|Hardcover, 374 pages|
Published 1886 (originally 1879)
Acquired January 2012
Read February 2012
by Frances Hodgson Burnett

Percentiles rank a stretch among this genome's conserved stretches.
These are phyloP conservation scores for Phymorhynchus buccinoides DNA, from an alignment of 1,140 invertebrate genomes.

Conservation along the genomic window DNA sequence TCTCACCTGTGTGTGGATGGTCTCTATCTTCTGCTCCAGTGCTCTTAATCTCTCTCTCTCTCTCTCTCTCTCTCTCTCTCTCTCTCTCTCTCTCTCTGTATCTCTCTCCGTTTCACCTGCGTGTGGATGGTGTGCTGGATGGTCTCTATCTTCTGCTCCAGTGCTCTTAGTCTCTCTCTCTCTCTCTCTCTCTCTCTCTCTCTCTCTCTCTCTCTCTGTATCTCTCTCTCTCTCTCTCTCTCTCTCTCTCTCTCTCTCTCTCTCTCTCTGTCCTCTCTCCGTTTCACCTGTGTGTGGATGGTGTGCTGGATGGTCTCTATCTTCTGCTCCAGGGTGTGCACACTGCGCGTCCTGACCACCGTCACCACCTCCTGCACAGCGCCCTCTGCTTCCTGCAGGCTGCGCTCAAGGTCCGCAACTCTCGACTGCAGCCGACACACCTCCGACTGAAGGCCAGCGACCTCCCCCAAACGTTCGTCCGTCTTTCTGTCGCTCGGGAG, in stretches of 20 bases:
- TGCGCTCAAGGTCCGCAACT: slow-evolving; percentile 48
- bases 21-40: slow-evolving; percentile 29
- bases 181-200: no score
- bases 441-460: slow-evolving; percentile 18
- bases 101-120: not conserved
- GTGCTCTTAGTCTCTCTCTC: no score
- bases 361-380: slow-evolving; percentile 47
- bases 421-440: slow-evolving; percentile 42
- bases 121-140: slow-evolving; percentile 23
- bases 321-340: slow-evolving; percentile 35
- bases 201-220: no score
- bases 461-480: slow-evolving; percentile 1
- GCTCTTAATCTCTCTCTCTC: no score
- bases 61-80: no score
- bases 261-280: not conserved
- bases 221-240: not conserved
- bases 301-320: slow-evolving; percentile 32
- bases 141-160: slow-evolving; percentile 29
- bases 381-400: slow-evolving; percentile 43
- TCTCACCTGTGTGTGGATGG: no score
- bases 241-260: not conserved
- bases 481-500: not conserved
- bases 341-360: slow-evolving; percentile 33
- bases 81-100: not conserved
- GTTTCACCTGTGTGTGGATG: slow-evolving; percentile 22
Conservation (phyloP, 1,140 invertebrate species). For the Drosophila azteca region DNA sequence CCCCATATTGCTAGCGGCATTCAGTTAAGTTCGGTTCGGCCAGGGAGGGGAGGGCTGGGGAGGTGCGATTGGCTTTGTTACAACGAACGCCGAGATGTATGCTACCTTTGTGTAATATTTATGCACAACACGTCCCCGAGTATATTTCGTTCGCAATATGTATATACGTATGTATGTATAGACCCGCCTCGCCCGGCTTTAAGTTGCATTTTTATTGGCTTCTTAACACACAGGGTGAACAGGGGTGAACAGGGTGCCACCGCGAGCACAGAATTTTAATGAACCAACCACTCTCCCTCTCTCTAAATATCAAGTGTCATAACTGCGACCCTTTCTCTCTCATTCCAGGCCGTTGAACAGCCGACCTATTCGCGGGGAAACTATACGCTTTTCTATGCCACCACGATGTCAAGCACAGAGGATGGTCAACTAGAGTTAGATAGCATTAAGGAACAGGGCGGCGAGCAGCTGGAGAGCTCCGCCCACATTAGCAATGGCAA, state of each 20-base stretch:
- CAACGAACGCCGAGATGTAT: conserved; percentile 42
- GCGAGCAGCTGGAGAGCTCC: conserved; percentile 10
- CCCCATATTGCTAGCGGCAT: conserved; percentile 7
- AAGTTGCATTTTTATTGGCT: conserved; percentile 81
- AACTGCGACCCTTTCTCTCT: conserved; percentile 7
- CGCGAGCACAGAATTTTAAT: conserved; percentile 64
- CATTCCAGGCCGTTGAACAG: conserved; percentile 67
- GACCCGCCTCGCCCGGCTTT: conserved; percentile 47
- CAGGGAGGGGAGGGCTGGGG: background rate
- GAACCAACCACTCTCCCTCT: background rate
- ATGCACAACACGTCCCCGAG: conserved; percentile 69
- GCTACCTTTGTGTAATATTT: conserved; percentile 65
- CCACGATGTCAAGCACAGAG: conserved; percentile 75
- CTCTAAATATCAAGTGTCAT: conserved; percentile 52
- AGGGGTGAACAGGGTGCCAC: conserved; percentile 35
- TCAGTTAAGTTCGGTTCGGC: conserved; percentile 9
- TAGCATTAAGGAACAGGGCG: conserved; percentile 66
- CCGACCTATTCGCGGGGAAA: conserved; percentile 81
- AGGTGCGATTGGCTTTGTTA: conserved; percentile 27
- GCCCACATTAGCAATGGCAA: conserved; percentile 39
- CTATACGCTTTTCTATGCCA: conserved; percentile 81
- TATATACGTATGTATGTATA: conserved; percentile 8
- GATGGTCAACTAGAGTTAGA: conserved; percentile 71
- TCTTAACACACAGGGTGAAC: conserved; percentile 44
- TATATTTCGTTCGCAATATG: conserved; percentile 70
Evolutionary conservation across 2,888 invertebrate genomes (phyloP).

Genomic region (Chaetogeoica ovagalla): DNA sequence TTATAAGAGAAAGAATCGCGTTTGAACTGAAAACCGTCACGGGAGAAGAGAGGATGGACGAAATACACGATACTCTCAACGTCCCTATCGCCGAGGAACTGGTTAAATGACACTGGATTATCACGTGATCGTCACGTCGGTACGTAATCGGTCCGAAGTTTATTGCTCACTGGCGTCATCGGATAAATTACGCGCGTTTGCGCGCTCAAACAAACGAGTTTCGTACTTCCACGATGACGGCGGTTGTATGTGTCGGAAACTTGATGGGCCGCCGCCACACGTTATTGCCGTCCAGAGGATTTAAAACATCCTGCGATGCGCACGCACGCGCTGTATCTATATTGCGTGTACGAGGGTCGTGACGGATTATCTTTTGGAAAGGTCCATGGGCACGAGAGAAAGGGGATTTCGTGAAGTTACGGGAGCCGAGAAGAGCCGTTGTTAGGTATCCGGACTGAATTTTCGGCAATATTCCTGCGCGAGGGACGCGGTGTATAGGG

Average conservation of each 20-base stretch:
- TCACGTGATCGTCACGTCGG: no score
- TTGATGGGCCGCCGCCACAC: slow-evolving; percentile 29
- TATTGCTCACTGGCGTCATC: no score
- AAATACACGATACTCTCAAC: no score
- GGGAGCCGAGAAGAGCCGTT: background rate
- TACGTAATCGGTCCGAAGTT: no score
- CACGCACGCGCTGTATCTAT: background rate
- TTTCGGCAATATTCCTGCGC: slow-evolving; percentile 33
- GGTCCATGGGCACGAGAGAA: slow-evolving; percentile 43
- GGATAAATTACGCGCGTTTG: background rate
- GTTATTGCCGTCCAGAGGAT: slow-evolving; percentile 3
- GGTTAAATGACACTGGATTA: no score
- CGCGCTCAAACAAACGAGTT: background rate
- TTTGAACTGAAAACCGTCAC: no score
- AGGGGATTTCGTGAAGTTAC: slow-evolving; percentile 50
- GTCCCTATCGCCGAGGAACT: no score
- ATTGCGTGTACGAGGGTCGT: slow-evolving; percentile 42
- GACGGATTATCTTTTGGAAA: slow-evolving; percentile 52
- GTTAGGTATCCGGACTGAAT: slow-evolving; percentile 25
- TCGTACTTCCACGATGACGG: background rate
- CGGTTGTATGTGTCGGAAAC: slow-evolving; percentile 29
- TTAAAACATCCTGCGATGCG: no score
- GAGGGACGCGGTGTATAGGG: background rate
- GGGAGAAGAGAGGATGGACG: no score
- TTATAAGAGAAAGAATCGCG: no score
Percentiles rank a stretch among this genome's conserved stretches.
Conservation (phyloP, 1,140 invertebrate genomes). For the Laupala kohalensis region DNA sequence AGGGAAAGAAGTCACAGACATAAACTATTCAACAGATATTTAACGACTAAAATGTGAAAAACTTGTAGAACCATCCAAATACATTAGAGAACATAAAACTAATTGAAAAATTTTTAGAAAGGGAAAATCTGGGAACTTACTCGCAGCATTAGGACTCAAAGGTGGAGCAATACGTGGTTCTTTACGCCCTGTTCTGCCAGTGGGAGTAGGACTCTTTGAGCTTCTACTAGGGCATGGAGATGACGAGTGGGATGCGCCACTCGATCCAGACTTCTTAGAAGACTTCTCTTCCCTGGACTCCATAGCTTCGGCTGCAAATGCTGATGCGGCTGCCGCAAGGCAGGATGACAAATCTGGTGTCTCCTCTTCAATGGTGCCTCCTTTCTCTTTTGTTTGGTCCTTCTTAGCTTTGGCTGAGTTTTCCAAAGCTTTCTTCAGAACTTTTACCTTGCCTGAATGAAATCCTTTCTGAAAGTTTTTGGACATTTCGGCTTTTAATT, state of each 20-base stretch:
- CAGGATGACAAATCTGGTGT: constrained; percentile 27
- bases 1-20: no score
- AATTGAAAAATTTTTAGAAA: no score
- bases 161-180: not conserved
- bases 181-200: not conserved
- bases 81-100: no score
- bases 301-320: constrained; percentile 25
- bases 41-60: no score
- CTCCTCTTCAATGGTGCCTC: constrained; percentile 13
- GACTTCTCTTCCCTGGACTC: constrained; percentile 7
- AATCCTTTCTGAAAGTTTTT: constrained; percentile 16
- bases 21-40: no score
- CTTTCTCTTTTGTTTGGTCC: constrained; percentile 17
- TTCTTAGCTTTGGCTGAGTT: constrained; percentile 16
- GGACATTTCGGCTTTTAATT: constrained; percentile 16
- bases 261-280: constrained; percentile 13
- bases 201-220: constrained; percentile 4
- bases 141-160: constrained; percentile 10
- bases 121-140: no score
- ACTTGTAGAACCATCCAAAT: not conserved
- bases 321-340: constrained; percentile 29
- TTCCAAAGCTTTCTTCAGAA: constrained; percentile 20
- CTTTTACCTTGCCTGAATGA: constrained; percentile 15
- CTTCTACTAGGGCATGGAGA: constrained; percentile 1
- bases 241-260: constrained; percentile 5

Haworth's never engages. It's not that it doesn't have any likeable characters (they're in short supply, but many a novel has got by without any), it's that it lacks any interesting characters. There's a mill owner who worked his way up from being a hand and dotes on his mother, there's an American whose father spent his life working on an unspecified invention who feels compelled to finish the work, there's a comedy poor old lady, there's some other people too, I guess. The interesting character is Miss Ffrench, daughter of the mill owner's partner, who has been raised to do what is economical, even in choosing a spouse (or rather, her father choosing her a spouse), but seems to feel some moral conflict-- it's hard to tell. She does something nice for someone at one point, but it doesn't stick. It's also hard to tell who the hero actually gets together with, but because it's so hard to care, I didn't try to find out very much.